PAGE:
By Yonatan Gordon
To improve on something, Kabbalah teaches us to first go back to the incipient moments of an idea. If we were to advise on Research in Motion’s next moves, let’s first return to the original concept of a BlackBerry.
“We wanted to give them a great name, which could really help them. At that time, they were going up against the pagers, and everybody had a pager. They were going to compete with all the telephone operators and providers. So they came thinking that they needed a really good descriptive name because they didn’t have any money. We actually said the opposite was true: You need to have a really distinctive name.” — David Placek, Founder of Lexicon Branding
What started off as a two-way paging device became a social phenomenon. From a BlackBerry Nation to the current SmartPhone Revolution, the way people interact is rapidly changing.
In some cases the concept behind a product takes work to uncover. Not so with the BlackBerry. Both the name of the product, the name of the company, and their trackwheel or trackball device relate to what Kabbalah calls the “wheel of the eye” (galgal ha’ayin). While anatomically this “wheel” refers to the eyeball, perhaps the greatest secret of the eye’s anatomy and functionality is that for the information it passes to the brain to be interpretable as an image of our surroundings, the eye must be continually moving. Like a wheel that is continually turning, the eye rotates fractionally (with very minute movements, to and fro), observing reality and picking up light.
Our discussion then will be to explore how the eyes conducts its “research in motion”? How the BlackBerry relates to what in Hebrew is called the “apple” or pupil of the eye? and How can the trackball device helps us to “pick up the light” from our surroundings?
The power of sight starts with perceiving things in a more inward fashion. But sight starts with choice. When we go to an optician, we obtain a prescription but also choose the pair of glasses that best fits our needs. So too when we venture forth into the world of two-way communication, there are a great many options available. The first lesson is that sight is a product a choice. The way we see reality is guided by the things we choose to see reality with. The BlackBerry is indeed like a “rim,” a double entendre connoting both the company and our choice of “rims” or “frames” to serve as a lens when communicating. A person has a belief and a desire for how he wants to see the world. If this product aids his vision, then the “distinctiveness” of the product’s name (as quoted in the beginning) starts to become manifest.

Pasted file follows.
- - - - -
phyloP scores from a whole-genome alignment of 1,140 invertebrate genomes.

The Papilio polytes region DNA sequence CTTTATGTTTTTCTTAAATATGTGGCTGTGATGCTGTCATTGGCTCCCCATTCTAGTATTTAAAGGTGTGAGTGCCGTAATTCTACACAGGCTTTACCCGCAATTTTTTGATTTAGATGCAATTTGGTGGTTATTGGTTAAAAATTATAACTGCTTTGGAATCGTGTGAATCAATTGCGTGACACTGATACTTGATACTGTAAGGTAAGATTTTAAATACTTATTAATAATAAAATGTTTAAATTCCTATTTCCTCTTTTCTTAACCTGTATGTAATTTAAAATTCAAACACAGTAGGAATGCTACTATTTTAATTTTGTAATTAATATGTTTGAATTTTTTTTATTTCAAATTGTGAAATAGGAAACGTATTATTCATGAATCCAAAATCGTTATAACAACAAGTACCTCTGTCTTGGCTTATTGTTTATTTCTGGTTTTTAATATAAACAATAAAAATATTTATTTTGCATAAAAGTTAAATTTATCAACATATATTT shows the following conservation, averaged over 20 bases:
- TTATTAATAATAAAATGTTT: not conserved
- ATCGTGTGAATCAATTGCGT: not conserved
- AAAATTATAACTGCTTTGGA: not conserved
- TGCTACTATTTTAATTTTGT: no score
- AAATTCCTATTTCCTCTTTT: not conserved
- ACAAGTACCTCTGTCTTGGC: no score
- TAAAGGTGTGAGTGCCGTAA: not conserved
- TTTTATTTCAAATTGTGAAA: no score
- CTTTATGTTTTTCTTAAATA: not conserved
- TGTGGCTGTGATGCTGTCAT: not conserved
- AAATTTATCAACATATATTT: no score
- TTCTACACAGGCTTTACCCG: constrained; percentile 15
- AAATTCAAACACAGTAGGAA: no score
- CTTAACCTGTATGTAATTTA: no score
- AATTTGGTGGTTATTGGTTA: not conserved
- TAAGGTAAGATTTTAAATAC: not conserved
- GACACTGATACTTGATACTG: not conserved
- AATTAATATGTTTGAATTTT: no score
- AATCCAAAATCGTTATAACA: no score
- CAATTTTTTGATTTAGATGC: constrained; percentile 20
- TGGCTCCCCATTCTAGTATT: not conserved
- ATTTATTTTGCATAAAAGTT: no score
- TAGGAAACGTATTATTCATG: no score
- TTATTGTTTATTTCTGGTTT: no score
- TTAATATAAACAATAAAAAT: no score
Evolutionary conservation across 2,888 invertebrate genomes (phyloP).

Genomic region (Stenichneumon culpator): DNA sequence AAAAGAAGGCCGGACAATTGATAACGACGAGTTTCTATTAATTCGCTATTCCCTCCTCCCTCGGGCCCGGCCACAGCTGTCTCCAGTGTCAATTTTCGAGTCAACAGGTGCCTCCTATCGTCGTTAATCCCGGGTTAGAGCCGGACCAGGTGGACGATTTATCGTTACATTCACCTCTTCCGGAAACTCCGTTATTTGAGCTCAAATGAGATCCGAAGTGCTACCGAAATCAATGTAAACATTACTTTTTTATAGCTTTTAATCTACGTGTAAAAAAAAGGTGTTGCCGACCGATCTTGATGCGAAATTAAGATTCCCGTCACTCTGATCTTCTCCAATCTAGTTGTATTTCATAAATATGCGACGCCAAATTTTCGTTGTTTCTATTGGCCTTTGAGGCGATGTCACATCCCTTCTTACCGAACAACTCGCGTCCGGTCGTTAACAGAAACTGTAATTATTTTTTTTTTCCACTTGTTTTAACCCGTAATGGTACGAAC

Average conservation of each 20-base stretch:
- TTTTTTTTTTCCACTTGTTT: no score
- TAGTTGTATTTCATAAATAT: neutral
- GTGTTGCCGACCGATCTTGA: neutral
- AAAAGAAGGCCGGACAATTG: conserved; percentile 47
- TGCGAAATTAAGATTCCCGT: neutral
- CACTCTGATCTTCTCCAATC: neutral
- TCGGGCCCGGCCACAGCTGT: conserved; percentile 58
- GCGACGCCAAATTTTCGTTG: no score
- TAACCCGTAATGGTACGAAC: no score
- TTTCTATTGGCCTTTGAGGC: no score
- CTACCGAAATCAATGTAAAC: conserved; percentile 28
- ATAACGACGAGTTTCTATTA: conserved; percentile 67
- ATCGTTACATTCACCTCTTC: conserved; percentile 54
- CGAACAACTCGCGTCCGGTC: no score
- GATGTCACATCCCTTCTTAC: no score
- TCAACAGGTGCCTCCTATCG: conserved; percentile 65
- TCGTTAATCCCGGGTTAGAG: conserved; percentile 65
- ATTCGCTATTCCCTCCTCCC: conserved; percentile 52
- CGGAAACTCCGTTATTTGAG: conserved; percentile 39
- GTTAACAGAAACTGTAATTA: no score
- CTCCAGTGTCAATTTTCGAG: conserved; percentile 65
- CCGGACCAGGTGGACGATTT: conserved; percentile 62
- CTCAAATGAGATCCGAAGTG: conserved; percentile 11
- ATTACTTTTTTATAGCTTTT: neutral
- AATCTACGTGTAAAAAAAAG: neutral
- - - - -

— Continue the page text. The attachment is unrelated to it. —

Research in Motion
The first stage is to realize that the eyes are always in motion, “like a wheel” that continuously turns to pick up light. But if sight is a product of choice, then what determines what we choose to see? What are the eyes drawn after? Fulfilling the desires of the heart as in the statement “and you shall not wander after your hearts and after your eyes.” The heart desires then the eyes seek to fulfill that desire.
The choice of the eyes then is pre-conscious. Before I open my eyes, I must first know that my eyes will wander after that which my heart desires. If the person chooses good, then he will see good. The “research” of the eyes is the ability to actualize the desires of the heart for good things. That when I embark on communicating with others, my pre-conscious ambitions will reach very real-world actualization.
The process of opening our eyes to actualize those good desires of our heart is a four-stage process we call Conscious Determinism. Not to be confused with philosophical determinism (that somehow reality is set), our model is a product of free will and choice. The four stages are: Faith, Will, Intellect and Sight.
The Intellect stage is the filtering process. Before we open our eyes we want to envision a reality that our heart recognizes. It’s the Intellect that chooses how best to actualize this vision. While Faith and Will are pre-conscious, Intellect is very much driven by conscious thought and experience. This is the power of sight. To build the reality we’d like to see, even before we’ve opened our eyes to observe how that reality will look when our eyes are opened.
We can also relate Conscious Determinism to the way people view a basic, two-way communication device. At first, Research in Motion thought to market themselves as a way to send messages on the go. Some potential names included EasyMail, MegaMail, and ProMail. But Based on interviews with San Francisco Bay Area commuters, it became evident that people wanted more from communication than accessibility. When viewed as the final stage of our four-step process, our drive to communicate is a product of our desire to make the world jive with the way we want it to be. Our desire is that each text or phone call should be one step closer to covering the world with berries of sweetness.
The Pupil of Sight